Although Tyndall regarded “absorbing” gases as thermal buffers rather than warming agents, contemporary and historical authors alike (Arrhenius, 1896; Weart, 2003, p. 3) fail to acknowledge the fact that Tyndall made absolutely no measurement of actual absorption, he confused absorption and opacity, and if anything, his differential radiation idea rests heavily on the idea of luminiferous aether – later refuted by Michelson & Morley (1887).
    Guess if you’re truly a believer in Tyndall Gas you must inexorably be a believer in the luminiferous aether.

    Like

    • Ens Josh says:

      In Kelvin? That makes it sound like real science.

      Like

    • Doug mackenzie says:

      John, CO2 absorbs infrared radiation at several wavelengths and warms up as a result. This is technical fact. CO2 and water vapour give the sky an infrared “temperature” that you can read with an IR heat gun. Oxygen and nitrogen would not show an infrared temperature on that heat gun because they are transparent to infrared. That temperature of H2O vapour and CO2….IS the greenhouse effect. Any hard science student two semesters past high school physics understands this. Instead of scientists who say there is no greenhouse effect, maybe you are confused with scientologists….

      Like

      • cdquarles says:

        Yes, conditionally. Not under every set of conditions will absorption of EM radiation warm a gas. To do that, some of the internal energy must be converted to kinetic energy such that the velocity of the gas particles increases (Thermodynamic temperature is a function of the geometric mean of a sample’s total kinetic energy, not its total energy).

        Like

  7. rogercaiazza says:

    After doing a very good job explaining the baggage associated with “denier” I am sad that you said “Donald Trump can run a presidential campaign denying climate change”. Rejecting would have been a better word in my opinion. Otherwise I agree with everything you said.

    Like

  8. CriticalThought says:

    >”I wouldn’t have to trust either, I would trust the peer reviewed press which has presented a series of recent papers that have adjusted the ECS ”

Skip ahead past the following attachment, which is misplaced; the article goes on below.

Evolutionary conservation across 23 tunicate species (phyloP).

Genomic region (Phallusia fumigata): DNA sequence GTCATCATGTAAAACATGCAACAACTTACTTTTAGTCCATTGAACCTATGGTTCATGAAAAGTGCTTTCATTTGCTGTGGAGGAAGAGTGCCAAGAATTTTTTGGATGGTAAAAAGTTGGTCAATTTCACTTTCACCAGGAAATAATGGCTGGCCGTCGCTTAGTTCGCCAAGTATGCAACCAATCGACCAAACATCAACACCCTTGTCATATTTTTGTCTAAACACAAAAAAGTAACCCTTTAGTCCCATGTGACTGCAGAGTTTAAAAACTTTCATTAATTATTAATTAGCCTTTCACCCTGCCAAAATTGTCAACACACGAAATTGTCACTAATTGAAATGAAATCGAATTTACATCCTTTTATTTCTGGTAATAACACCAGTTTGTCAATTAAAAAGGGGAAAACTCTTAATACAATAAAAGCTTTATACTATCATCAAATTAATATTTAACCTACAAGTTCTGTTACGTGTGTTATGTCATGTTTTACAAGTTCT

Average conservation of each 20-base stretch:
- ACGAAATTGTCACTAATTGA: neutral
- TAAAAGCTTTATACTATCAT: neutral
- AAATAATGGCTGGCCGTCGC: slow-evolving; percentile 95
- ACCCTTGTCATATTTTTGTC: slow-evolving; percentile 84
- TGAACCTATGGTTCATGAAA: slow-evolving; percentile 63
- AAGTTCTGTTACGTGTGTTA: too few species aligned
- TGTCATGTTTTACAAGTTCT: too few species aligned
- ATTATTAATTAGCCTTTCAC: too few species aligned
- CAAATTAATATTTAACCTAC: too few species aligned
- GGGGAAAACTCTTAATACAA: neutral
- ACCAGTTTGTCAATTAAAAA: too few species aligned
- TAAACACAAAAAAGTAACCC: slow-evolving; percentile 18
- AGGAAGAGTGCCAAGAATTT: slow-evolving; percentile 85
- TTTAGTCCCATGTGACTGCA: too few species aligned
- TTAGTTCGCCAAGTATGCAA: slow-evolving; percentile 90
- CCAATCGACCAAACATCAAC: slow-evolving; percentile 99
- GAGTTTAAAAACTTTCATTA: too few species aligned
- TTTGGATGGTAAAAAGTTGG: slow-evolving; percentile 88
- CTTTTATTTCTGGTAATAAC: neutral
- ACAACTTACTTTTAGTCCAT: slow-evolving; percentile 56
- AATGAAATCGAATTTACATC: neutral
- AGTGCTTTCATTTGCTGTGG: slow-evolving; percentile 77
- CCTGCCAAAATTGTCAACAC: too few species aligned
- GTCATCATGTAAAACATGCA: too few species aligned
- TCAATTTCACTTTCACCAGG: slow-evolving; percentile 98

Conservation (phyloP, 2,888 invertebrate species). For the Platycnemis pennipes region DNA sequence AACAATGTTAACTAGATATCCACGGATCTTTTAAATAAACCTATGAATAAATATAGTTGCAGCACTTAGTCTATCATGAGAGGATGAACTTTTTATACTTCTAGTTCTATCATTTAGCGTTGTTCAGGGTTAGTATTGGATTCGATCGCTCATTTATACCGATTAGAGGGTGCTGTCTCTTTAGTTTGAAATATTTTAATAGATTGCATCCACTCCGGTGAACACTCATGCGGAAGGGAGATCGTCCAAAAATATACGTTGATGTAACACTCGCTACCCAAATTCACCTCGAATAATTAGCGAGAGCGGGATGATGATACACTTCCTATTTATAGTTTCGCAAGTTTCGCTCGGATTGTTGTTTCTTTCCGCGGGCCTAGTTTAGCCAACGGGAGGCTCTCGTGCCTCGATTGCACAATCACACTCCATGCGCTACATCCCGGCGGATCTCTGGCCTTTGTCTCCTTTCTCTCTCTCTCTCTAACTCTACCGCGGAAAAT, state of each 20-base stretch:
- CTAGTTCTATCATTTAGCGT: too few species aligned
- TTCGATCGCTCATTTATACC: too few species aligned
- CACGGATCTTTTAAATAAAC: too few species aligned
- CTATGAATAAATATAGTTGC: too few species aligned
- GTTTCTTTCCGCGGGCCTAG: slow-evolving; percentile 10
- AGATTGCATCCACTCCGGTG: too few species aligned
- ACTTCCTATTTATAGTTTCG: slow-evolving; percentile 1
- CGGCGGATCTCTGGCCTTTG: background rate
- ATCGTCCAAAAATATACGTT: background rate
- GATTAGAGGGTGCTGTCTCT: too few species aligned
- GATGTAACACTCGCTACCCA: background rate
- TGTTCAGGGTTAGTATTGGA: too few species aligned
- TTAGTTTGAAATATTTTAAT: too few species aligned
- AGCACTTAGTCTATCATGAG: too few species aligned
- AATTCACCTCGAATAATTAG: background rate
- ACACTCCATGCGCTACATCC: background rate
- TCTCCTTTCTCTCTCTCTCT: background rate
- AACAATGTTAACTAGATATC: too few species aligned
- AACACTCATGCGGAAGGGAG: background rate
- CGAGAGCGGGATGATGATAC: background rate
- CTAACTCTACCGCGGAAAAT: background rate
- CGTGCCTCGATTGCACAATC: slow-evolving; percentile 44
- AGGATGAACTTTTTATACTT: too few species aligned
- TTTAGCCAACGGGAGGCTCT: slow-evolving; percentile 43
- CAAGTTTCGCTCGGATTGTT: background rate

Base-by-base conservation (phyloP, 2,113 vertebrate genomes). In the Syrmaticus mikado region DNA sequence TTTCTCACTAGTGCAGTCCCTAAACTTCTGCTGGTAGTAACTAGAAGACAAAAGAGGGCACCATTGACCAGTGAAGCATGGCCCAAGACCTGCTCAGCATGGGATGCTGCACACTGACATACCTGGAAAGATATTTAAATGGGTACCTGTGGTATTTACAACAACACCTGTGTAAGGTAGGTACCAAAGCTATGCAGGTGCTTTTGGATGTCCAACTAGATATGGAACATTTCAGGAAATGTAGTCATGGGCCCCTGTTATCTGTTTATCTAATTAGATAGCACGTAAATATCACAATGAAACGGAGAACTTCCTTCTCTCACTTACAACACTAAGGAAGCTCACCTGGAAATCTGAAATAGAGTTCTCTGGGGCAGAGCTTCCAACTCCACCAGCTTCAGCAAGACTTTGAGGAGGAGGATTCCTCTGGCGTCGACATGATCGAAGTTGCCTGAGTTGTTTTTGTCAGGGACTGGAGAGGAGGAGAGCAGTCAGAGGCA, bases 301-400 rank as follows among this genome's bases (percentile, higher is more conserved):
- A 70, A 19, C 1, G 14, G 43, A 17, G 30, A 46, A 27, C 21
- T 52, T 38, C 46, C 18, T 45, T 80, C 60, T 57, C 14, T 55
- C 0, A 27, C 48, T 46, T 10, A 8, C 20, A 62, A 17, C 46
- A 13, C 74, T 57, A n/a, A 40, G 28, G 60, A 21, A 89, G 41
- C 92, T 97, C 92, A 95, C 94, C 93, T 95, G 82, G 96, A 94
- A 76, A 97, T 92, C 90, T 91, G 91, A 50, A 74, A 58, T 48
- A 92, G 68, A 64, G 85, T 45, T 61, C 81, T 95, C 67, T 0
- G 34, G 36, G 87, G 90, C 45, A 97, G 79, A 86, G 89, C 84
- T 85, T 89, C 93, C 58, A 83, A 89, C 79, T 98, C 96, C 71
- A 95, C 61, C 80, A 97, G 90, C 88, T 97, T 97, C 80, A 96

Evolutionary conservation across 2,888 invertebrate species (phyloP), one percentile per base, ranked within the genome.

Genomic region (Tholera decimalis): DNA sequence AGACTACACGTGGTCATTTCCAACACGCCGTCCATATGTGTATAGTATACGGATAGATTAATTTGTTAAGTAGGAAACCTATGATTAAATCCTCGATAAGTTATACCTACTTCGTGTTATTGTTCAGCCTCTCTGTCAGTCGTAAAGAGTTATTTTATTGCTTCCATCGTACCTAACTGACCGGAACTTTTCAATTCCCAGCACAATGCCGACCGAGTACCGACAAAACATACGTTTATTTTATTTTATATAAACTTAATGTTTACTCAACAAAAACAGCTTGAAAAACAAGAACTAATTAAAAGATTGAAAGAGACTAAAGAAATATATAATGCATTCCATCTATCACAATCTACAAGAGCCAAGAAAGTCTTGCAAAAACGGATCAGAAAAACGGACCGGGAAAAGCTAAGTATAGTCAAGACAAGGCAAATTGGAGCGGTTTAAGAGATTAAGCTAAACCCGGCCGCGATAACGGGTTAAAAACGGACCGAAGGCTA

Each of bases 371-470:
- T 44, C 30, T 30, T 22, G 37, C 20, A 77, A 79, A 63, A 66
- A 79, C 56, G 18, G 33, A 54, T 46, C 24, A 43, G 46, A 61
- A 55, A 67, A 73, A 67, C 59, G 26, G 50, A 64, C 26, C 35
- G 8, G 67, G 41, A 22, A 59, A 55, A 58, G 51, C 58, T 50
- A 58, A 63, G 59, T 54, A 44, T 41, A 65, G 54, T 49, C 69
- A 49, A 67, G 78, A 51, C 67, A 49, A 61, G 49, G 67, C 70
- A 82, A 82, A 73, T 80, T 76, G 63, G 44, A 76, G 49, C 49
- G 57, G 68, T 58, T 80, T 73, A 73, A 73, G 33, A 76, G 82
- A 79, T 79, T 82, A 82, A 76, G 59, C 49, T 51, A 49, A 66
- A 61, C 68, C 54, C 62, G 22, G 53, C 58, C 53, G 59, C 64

The first person I mentioned was Andrew Dessler, who has published numerous studies in peer-reviewed and credible journals (and also presented the video as to why ECS is unlikely to be below 1.5C). He also addresses your comment in the short video I linked. Do yourself a favor and watch it. The second person I mentioned was you… when was the last time you wrote a peer-reviewed paper in a credible journal on some aspect of climate science? For some reason, I can’t seem to find much…

    There’s two problems with your statement Blair:

    1) First, you ignored the fact where I clearly pointed out just because a study is peer-reviewed doesn’t mean it is infallible. Good job. Typical conspiracy ideology, and not something to brag about.

    2) Secondly, you claim to accept peer-reviewed materials, but let’s be honest. You accept peer-reviewed studies that echo in your chamber and reject the majority of peer-reviewed studies that are counter to your faith.

    You paint a pretty clear picture Blair. You cherry pick studies that fit your faith, and accept them without critique. However, you reject the majority of peer-reviewed research that contradicts your personal belief system and opt to critique those studies.

    It’s apparent that you’re not willing to budge on ECS (such is the way with faith based ideology) so why don’t we wait for AR6 and lay it to rest then? It ain’t dropping below 1.5C. The world is changing faster than the models predict (arctic warming, sea level rise, etc.) and yet you insist ECS is lower than 1.5C? Yeah, ’cause that makes perfect sense. Nothing wrong with that reasoning at all.

    All that a side, you mentioned on another blog that you helped enact BC’s carbon tax… care to provide some details on that, you know – cite your source sorta speak? Was that under BC’s Gordon Campbell or Christy Clark?

    Like

  9. Barry Woods says:

    Lots of references collated here,
    http://www.populartechnology.net/2014/02/skeptics-smeared-as-holocaust-deniers.html
    to where politicians, activists, journalists have directly equated climate sceptics with Holocaust deniers.

    Yet the activists say now, deniers means other things aswell and existed for decades (ie Darwin denier, deficit denier, etc – which is true) therefor it doesn’t mean that.. but of course in context, of the phrase, it has meant it different things – climate denier, climate change denier – or even deniers in context of a climate article. (I know of some scientists using climate deniers as a linkage to creationists, or evolution deniers, ie as mad as, so not sole linked to Holocaust, just another derogatory comparison, which ever works for the receiving audience, perhaps?)